There is also a long-standing practice that procedures cannot be circumvented in one case by actions that would accomplish something that you cannot do by other means. Once again, I must rely on the procedures for petitions to assist me with this. I also took some time to consider parliamentary privilege as it may or may not apply to the point of order and would like to offer the following from "Parliamentary Privilege in Canada" by Joseph Maingot, Q.C. who states: "that while standing order sets out that: "Members presenting petitions shall be answerable that they do not contain impertinent or improper matter," a petitioner nevertheless could, in a proper case, be held in contempt for delivering to a Member, whether or not it is presented in the House, a petition containing abusive matter notwithstanding that the petitioner would be immune from civil action."

This extract from "Parliamentary Privilege in Canada" of course deals with petitions but in his book, Mr. Maingot goes on to address contempt respecting documents and I would like to provide his comments in that regard which I feel are of assistance:

"Similarly, should any person present documents to a committee of the House of Commons which have been forged, falsified, or fabricated with intent to deceive such committee or the House, or, to be privy to such forging or fraud, this will constitute contempt of Parliament because it is an obvious affront to the House of Commons to present it with such documents. The House of Commons is not only entitled to but demands the utmost respect when material is placed before it for its scrutiny, investigation, or study."

I am of the opinion that a direct relationship can be drawn with our procedures as they pertain to a Member's privilege when a complaint is founded on written words. The most common example of a complaint founded on written or spoken words is based on a newspaper article, editorial or broadcast. When an obviously flagrant case is found to be prima facie by the Speaker, a motion can be introduced to resolve that the article or broadcast was libellous and that its publication is a contempt of the House. This procedure is an indication of the extent to which a Member, or the House collectively, can address allegations or correct wrong information.

As Members are well aware, the privilege of being protected from prosecution for what is said in this House is a fundamental and long-standing right that has been tested and consistently upheld in many court cases. However, as the previous citations and precedents demonstrate, it has also been a long-standing convention that the rights of individuals outside of the Legislature are also protected. The privileges that we have, as Members and as a Legislature, also carry with them great responsibility to ensure that those outside the House are protected. The way in which Members conduct themselves individually and collectively reflects on the institution of the Legislative Assembly.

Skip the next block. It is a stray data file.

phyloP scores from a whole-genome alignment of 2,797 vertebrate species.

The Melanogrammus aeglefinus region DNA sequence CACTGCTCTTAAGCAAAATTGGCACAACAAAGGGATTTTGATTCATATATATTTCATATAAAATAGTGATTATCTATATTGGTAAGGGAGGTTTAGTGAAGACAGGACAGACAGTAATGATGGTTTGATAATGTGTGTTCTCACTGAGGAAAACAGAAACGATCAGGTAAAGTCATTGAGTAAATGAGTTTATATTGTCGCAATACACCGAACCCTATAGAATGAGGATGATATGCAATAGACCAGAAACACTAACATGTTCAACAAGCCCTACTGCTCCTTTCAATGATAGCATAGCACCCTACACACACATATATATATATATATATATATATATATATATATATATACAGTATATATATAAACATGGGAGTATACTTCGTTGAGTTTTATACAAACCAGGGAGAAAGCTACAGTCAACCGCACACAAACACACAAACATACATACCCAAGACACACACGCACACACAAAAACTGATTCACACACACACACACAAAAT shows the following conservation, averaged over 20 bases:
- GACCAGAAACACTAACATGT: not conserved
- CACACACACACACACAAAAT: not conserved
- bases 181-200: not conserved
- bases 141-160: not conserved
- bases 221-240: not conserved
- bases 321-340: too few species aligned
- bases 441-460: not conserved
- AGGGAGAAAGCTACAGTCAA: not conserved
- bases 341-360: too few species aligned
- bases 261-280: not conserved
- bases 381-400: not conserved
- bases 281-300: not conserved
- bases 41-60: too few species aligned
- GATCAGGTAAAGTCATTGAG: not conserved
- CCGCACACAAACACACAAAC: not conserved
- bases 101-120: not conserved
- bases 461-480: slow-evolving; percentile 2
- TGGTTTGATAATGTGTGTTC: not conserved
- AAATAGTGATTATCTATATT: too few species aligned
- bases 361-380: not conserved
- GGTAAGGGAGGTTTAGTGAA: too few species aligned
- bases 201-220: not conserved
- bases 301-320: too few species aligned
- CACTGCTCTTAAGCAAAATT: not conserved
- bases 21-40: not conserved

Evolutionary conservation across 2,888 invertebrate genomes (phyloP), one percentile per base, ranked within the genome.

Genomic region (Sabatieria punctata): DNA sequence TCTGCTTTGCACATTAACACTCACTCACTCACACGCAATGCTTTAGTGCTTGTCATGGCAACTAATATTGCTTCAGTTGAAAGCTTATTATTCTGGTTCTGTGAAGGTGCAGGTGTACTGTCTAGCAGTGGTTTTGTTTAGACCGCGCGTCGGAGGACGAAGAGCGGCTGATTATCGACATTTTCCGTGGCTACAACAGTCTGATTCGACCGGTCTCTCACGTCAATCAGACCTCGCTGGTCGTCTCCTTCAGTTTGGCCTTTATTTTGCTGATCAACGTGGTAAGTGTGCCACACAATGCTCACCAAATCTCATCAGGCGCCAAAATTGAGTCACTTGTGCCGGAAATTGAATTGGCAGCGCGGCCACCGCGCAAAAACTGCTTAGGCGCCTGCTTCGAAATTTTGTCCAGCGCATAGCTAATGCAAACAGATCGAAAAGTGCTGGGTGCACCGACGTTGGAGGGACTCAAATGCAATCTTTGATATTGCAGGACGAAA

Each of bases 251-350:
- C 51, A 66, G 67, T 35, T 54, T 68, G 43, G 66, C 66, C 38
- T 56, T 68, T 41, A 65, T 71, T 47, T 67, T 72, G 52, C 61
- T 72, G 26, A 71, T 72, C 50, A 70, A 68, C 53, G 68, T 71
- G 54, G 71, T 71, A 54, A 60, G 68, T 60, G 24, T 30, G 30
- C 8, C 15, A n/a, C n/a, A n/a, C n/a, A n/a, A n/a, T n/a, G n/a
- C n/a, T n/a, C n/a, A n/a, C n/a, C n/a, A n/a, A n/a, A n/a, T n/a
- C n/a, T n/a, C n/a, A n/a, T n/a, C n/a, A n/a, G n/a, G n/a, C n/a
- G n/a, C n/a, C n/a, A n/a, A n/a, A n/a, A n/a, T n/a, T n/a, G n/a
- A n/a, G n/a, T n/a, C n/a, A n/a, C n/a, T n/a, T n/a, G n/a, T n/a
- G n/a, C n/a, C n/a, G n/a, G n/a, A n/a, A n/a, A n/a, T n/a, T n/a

The chair appreciates the comments of Members who spoke to the point of order which assisted me in preparing this ruling. The respect in which Members hold this institution is clearly evident. In order to uphold and enhance this respect, I will not permit comments, whether written or spoken, in this Legislature that have the tendency to question the personal integrity of others outside the House, or impute motives to those unable to respond or which have the impact of adversely reflecting on the character of those persons outside of this Legislature. The general principle will be that documents will be governed by the same rules that govern debate.

I apologize to the House for such a lengthy ruling but I felt it was important to address as many of the issues as possible, that arose as a result of the point of order by the Member for Mackenzie Delta. Mr. Nerysoo's point of order was quite far-reaching, and I wish to be satisfied that I did not infringe on the rights of any Members or of the House itself. Thank you.


I would also like to advise the House that I have received the following communication from the Commissioner: "Dear Mr. Speaker: I wish to advise that I recommend to the Legislative Assembly of the Northwest Territories, the passage of Bill 29, Interim Appropriation Act, April 1 - June 30, 1995, during the Seventh Session of the 12th Legislative Assembly. Yours truly, Helen Maksagak, Commissioner."


Mrs. Marie-Jewell, your point of order.

Point Of Order

Achievements Of Ronnie Hauck March 3rd, 1995